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Anxiety is everywhere today and parents, particularly those in the sandwich generation, are often more anxious than most. Where can you go for help?
Anxiety is at record levels during this coronavirus pandemic. People are anxious for a whole host of reasons, the principle one being keeping themselves and their families safe.
On childcare: some parents are anxious about how on Earth they are going to cope with working from home while looking after children – they want access to childcare; others are anxious because they have to send their children to childcare – they are worried about health risks of mixing with other people or about getting children to the childcare or about children adapting to new surroundings if they are not attending their normal school or nursery.
Parents of children with special needs are worried about the impact of being in lockdown on their children, for instance, an increase in challenging behaviour which they may have to deal with on their own.
They are worried about having to pay for childcare places even if they are not earning or working. Key workers are worried about nurseries closing, about them not covering the hours they need, about whether they can use informal care such as young, health grandparents, etc, as the guidance is not clear, about how they manage if they can’t. How long can they be on annual leave or unpaid leave if they have no childcare and they can’t work without it?
On caring generally: parents may be worried about their own parents. They may have caring responsibilities for vulnerable relatives. They may be worried about parents in care homes. They may have health issues themselves that make them or their children more vulnerable.
On work: they may be worried about putting themselves or their family at risk. They may be anxious that they are working in environments they consider unsafe.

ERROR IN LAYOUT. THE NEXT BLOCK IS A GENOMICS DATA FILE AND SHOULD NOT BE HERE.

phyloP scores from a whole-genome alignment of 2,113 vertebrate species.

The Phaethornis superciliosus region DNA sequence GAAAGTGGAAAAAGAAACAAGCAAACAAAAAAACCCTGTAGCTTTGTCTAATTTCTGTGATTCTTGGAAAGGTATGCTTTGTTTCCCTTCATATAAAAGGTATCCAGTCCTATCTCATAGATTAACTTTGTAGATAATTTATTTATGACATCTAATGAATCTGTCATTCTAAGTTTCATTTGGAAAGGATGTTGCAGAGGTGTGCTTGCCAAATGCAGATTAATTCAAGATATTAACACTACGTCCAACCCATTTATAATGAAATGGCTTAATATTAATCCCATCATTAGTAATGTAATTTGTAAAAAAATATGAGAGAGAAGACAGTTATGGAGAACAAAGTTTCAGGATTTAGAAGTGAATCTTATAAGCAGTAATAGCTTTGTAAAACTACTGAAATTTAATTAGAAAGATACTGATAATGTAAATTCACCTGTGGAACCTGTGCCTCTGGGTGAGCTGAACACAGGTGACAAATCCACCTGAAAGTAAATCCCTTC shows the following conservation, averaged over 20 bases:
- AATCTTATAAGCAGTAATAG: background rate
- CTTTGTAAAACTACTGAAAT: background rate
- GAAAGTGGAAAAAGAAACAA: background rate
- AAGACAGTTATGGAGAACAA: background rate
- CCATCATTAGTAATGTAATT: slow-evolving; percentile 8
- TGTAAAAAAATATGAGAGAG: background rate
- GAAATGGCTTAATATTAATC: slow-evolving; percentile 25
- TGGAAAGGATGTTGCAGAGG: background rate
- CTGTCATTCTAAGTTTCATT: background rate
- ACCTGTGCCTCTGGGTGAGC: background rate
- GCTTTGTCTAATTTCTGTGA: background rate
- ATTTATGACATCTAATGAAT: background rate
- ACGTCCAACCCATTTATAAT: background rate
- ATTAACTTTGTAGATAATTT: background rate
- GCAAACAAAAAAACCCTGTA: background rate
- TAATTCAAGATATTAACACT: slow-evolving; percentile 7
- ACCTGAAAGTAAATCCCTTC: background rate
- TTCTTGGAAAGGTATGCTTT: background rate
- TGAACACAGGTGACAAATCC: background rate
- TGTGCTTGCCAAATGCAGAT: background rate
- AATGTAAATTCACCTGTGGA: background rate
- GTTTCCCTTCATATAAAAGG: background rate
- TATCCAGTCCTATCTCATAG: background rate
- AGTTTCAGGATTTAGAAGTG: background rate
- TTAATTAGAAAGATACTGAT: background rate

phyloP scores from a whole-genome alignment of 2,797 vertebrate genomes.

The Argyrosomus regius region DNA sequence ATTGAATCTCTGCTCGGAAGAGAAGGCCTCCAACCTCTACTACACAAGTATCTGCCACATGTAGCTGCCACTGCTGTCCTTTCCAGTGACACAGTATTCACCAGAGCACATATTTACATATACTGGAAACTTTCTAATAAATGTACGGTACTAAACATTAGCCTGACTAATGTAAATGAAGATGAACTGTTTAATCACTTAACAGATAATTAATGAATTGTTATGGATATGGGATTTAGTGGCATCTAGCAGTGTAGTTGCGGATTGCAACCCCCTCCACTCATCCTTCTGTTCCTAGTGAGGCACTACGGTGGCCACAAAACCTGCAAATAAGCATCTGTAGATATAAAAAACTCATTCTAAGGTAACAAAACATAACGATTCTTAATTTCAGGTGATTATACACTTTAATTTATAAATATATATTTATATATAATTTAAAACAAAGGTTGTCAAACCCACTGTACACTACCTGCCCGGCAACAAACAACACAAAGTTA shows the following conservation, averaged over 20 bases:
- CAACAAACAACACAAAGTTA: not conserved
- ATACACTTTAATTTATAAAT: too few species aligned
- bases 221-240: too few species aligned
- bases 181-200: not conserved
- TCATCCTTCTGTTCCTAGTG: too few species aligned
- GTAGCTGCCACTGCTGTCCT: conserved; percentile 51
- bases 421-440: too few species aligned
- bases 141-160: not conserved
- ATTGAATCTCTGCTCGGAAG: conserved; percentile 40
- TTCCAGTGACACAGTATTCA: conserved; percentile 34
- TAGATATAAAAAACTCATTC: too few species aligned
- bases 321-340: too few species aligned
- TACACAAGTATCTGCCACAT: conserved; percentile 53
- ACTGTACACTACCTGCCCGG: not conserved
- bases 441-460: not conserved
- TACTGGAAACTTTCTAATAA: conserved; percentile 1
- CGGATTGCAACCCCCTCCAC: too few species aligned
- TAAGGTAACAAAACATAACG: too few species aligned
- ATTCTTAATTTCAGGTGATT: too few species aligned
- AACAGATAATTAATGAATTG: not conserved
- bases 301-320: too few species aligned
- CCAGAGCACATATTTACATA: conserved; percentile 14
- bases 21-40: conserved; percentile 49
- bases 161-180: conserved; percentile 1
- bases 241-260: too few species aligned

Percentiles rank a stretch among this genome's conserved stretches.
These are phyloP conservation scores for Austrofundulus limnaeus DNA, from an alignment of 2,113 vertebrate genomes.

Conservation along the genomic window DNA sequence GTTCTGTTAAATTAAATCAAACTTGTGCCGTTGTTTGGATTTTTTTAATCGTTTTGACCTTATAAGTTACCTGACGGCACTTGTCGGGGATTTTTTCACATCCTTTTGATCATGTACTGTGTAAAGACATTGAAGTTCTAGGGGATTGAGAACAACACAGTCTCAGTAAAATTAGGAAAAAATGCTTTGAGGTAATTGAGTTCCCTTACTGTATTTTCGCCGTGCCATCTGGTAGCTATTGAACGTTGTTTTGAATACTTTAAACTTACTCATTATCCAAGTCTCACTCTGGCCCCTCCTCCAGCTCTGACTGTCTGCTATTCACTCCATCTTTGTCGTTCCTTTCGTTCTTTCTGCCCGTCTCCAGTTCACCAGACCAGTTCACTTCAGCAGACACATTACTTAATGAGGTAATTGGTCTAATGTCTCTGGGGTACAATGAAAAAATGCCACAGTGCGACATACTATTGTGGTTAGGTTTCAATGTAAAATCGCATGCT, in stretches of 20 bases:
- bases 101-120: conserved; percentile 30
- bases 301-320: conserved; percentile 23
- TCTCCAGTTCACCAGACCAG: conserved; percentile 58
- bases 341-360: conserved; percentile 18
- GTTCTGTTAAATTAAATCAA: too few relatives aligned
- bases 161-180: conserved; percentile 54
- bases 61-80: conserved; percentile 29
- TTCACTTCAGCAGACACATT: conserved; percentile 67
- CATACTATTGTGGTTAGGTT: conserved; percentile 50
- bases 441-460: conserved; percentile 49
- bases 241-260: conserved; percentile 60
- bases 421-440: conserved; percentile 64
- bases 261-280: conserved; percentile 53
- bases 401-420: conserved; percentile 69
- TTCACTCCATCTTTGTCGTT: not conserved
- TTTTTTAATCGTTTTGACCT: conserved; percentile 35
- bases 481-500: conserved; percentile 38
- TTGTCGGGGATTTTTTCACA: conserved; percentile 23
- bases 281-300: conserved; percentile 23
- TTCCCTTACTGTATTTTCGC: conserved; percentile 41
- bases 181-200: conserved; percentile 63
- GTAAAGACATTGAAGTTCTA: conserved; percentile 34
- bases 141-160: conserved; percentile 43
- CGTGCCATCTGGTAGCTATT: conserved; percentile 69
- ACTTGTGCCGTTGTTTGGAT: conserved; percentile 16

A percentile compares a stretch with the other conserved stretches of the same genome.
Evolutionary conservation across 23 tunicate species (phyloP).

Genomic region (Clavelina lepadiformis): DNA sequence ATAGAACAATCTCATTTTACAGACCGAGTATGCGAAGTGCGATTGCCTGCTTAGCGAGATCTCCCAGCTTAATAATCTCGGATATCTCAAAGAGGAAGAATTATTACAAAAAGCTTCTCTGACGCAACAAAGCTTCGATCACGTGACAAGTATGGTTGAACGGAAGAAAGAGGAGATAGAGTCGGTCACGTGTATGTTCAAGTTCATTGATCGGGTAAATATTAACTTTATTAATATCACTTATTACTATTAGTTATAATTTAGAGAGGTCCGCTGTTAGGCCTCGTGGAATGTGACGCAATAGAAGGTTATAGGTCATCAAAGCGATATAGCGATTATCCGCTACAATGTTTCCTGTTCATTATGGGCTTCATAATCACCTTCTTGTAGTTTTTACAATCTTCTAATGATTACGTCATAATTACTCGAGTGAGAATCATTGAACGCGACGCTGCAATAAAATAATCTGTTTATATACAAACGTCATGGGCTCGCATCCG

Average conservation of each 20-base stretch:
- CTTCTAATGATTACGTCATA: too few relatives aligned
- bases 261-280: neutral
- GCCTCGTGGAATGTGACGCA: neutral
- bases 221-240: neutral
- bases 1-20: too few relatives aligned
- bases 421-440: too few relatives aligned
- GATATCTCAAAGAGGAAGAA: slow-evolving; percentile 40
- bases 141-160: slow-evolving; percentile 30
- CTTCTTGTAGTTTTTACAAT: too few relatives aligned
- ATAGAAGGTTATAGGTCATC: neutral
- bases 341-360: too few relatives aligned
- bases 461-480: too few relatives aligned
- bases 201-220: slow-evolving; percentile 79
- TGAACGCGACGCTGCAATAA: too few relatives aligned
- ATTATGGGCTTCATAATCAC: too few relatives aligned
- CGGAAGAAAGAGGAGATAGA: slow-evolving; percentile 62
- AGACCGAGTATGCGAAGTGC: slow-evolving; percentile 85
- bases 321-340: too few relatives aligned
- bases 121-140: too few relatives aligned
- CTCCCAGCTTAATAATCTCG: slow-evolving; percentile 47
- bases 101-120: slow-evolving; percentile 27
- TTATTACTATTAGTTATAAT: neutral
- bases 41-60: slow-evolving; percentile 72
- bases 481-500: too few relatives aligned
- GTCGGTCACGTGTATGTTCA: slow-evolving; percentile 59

They may be living with people who are vulnerable and having to go in and out to work. They will undoubtedly, given the latest news on a child dying from coronavirus, be worried about keeping their children safe.
On finances: people are worried about the immediate future. Will they be made redundant? Will their hours be cut? Can they live on reduced pay?
Even if they are able to work, will their job be able to survive the pandemic? If they are not, can they access the furlough scheme or the self employed scheme? If they can, do they have enough money to get to the date when the money starts to come in? If they can’t, how are they going to pay for anything? If they own a business, will it survive? How can they help their employees?
Then there are the parenting worries: how do you do homeschooling and work? How do you keep kids from being anxious? How do you help children who already have mental health problems to get through the days? And there are all manner of anxieties around pregnancy and giving birth at this time.
And that’s without all the pressure from social media to be enjoying all the extra family time and without thinking about those who are under threat of increased domestic violence or in a whole range of more complicated situations.
So what do you do? There is, of course, no end of tips and advice available. Some of it is good, some less so. The best thing is to consult the services that specialise in the areas you are worried about. So, for child and other family care, the childcare experts, such as Working Families who run a helpline. For finance, there is Money Advice Service. For pregnancy and birth Maternity Action can help. For specific health issues, contact the specific health sites such as Asthma UK and Diabetes UK. For general anxiety, Anxiety UK has a whole series of webinars on their site – from perinatal anxiety and parenting anxiety to feelings of claustrophobia – as well as blogs on, for instance, how to talk to children about coronavirus [which, of course, depends on the age of the child and other factors]. Everyone’s circumstance is different so you need to find what works best for you.
If you cannot find what you want, please do get in touch and we will try and help. Email us on firstname.lastname@example.org.